I finally got my visa. I'd asked for a 30 day extension. Instead, what they did was, because I'd applied on February 13, they gave me an extension to March 13. Which is 28 days. And my plane left March 14. That meant either getting another extension, or risking the fine, or rebooking my flight. In the end I rebooked my flight. Meaning I would fly on Vietnam Airlines on Friday the 13th.

We all did the trip to Halong Bay. It's a bay with thousands of islands, jutting straight out of the water. It would have been beautiful if it was sunny. But it was just kind of hazy. When the boat stopped at one point, some locals rowed up to beg from us. Three little girls tried to sell us their baby sister.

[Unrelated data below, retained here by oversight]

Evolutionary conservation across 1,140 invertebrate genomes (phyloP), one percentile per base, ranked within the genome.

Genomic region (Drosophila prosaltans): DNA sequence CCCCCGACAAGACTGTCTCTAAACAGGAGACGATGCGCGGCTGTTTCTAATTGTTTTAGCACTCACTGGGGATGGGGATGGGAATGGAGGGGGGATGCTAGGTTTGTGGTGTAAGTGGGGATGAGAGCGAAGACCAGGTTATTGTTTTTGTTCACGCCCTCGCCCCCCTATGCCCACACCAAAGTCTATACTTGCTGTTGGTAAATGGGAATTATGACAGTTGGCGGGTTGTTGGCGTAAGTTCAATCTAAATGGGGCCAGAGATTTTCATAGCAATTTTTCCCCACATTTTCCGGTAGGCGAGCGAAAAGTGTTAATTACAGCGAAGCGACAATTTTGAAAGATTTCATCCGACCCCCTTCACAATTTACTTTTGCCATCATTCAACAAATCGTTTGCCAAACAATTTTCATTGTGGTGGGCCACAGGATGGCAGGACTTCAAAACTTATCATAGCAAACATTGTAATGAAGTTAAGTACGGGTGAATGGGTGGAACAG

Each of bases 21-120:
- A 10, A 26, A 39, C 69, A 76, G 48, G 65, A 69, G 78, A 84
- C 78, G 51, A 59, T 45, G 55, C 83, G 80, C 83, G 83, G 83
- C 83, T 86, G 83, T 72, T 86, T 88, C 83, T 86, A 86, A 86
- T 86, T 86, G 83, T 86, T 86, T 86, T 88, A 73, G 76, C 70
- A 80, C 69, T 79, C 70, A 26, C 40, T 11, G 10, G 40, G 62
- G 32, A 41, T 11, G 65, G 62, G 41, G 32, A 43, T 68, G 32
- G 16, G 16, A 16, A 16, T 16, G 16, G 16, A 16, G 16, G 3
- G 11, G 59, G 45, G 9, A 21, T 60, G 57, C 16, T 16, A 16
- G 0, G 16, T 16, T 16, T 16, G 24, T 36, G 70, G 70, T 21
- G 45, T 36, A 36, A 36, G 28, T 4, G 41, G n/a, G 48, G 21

After that Angie and Tracy headed south, while Fif and the Israelis and I headed up to see the hill tribes in Sapa. Sapa has become very touristy. The hill tribe women won't let you alone, trying to sell their crafts.

There was a crazy British woman named Angela on the trip. She was funny, but I figured if I'd had to spend a long time with her she'd drive me crazy.

We went to Bacha, which was great. The market was full of hill tribe women in their traditional costumes, but they weren't doing it for the tourists. They were doing it because this was their market.

When we returned to Hanoi I caught the night bus to Hue.